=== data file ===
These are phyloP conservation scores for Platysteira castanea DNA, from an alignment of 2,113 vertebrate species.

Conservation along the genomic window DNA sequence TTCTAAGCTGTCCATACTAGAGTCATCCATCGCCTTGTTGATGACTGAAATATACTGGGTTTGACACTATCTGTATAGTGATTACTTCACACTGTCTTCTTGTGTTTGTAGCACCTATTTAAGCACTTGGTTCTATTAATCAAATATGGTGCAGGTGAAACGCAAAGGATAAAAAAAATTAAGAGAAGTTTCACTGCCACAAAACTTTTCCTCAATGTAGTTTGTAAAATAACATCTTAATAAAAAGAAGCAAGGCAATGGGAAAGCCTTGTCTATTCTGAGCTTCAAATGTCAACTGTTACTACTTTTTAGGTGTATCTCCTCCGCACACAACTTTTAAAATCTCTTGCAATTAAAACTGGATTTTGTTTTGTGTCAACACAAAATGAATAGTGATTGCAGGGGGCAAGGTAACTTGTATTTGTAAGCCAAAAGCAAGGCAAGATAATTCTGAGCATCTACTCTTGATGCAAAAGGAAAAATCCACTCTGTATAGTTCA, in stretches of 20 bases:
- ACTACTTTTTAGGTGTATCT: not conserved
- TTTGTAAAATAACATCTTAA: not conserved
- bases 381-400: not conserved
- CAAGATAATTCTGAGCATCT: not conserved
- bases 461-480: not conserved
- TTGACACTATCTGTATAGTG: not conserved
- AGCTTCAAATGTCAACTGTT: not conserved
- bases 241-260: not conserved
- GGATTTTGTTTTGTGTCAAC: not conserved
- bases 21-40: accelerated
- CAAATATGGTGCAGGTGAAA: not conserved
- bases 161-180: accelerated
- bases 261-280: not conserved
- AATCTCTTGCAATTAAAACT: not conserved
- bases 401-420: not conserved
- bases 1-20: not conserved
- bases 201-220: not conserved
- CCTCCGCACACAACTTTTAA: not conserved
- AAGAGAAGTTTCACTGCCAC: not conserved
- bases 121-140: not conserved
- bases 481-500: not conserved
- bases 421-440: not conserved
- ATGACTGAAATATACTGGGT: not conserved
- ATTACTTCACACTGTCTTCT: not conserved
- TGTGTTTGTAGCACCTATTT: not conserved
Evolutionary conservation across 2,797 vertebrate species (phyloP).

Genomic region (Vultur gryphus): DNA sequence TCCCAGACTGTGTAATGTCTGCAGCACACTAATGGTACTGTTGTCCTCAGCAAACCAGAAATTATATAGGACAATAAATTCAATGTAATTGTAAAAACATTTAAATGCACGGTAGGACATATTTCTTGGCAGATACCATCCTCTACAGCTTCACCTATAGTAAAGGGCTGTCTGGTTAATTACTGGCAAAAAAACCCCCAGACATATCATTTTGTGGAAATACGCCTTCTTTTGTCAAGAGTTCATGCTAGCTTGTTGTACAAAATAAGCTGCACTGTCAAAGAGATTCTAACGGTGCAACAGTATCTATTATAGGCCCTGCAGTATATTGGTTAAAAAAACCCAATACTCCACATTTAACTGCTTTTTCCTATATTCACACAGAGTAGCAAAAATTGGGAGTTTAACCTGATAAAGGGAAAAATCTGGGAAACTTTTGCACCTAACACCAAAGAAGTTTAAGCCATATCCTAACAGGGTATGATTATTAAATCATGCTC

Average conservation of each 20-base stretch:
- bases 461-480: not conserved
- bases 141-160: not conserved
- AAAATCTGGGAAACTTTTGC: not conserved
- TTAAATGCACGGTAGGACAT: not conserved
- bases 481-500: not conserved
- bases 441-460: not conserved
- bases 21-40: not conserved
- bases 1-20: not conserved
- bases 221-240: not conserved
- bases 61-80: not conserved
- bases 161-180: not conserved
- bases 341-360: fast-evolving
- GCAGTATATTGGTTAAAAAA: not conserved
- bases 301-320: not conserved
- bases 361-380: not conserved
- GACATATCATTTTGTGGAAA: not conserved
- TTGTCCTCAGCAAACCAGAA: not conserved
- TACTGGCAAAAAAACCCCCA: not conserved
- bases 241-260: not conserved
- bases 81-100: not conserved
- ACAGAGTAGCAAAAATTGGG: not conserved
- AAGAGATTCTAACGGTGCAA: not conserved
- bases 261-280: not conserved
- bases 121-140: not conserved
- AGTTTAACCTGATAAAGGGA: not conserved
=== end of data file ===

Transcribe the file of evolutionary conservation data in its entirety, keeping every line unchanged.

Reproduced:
These are phyloP conservation scores for Platysteira castanea DNA, from an alignment of 2,113 vertebrate species.

Conservation along the genomic window DNA sequence TTCTAAGCTGTCCATACTAGAGTCATCCATCGCCTTGTTGATGACTGAAATATACTGGGTTTGACACTATCTGTATAGTGATTACTTCACACTGTCTTCTTGTGTTTGTAGCACCTATTTAAGCACTTGGTTCTATTAATCAAATATGGTGCAGGTGAAACGCAAAGGATAAAAAAAATTAAGAGAAGTTTCACTGCCACAAAACTTTTCCTCAATGTAGTTTGTAAAATAACATCTTAATAAAAAGAAGCAAGGCAATGGGAAAGCCTTGTCTATTCTGAGCTTCAAATGTCAACTGTTACTACTTTTTAGGTGTATCTCCTCCGCACACAACTTTTAAAATCTCTTGCAATTAAAACTGGATTTTGTTTTGTGTCAACACAAAATGAATAGTGATTGCAGGGGGCAAGGTAACTTGTATTTGTAAGCCAAAAGCAAGGCAAGATAATTCTGAGCATCTACTCTTGATGCAAAAGGAAAAATCCACTCTGTATAGTTCA, in stretches of 20 bases:
- ACTACTTTTTAGGTGTATCT: not conserved
- TTTGTAAAATAACATCTTAA: not conserved
- bases 381-400: not conserved
- CAAGATAATTCTGAGCATCT: not conserved
- bases 461-480: not conserved
- TTGACACTATCTGTATAGTG: not conserved
- AGCTTCAAATGTCAACTGTT: not conserved
- bases 241-260: not conserved
- GGATTTTGTTTTGTGTCAAC: not conserved
- bases 21-40: accelerated
- CAAATATGGTGCAGGTGAAA: not conserved
- bases 161-180: accelerated
- bases 261-280: not conserved
- AATCTCTTGCAATTAAAACT: not conserved
- bases 401-420: not conserved
- bases 1-20: not conserved
- bases 201-220: not conserved
- CCTCCGCACACAACTTTTAA: not conserved
- AAGAGAAGTTTCACTGCCAC: not conserved
- bases 121-140: not conserved
- bases 481-500: not conserved
- bases 421-440: not conserved
- ATGACTGAAATATACTGGGT: not conserved
- ATTACTTCACACTGTCTTCT: not conserved
- TGTGTTTGTAGCACCTATTT: not conserved
Evolutionary conservation across 2,797 vertebrate species (phyloP).

Genomic region (Vultur gryphus): DNA sequence TCCCAGACTGTGTAATGTCTGCAGCACACTAATGGTACTGTTGTCCTCAGCAAACCAGAAATTATATAGGACAATAAATTCAATGTAATTGTAAAAACATTTAAATGCACGGTAGGACATATTTCTTGGCAGATACCATCCTCTACAGCTTCACCTATAGTAAAGGGCTGTCTGGTTAATTACTGGCAAAAAAACCCCCAGACATATCATTTTGTGGAAATACGCCTTCTTTTGTCAAGAGTTCATGCTAGCTTGTTGTACAAAATAAGCTGCACTGTCAAAGAGATTCTAACGGTGCAACAGTATCTATTATAGGCCCTGCAGTATATTGGTTAAAAAAACCCAATACTCCACATTTAACTGCTTTTTCCTATATTCACACAGAGTAGCAAAAATTGGGAGTTTAACCTGATAAAGGGAAAAATCTGGGAAACTTTTGCACCTAACACCAAAGAAGTTTAAGCCATATCCTAACAGGGTATGATTATTAAATCATGCTC

Average conservation of each 20-base stretch:
- bases 461-480: not conserved
- bases 141-160: not conserved
- AAAATCTGGGAAACTTTTGC: not conserved
- TTAAATGCACGGTAGGACAT: not conserved
- bases 481-500: not conserved
- bases 441-460: not conserved
- bases 21-40: not conserved
- bases 1-20: not conserved
- bases 221-240: not conserved
- bases 61-80: not conserved
- bases 161-180: not conserved
- bases 341-360: fast-evolving
- GCAGTATATTGGTTAAAAAA: not conserved
- bases 301-320: not conserved
- bases 361-380: not conserved
- GACATATCATTTTGTGGAAA: not conserved
- TTGTCCTCAGCAAACCAGAA: not conserved
- TACTGGCAAAAAAACCCCCA: not conserved
- bases 241-260: not conserved
- bases 81-100: not conserved
- ACAGAGTAGCAAAAATTGGG: not conserved
- AAGAGATTCTAACGGTGCAA: not conserved
- bases 261-280: not conserved
- bases 121-140: not conserved
- AGTTTAACCTGATAAAGGGA: not conserved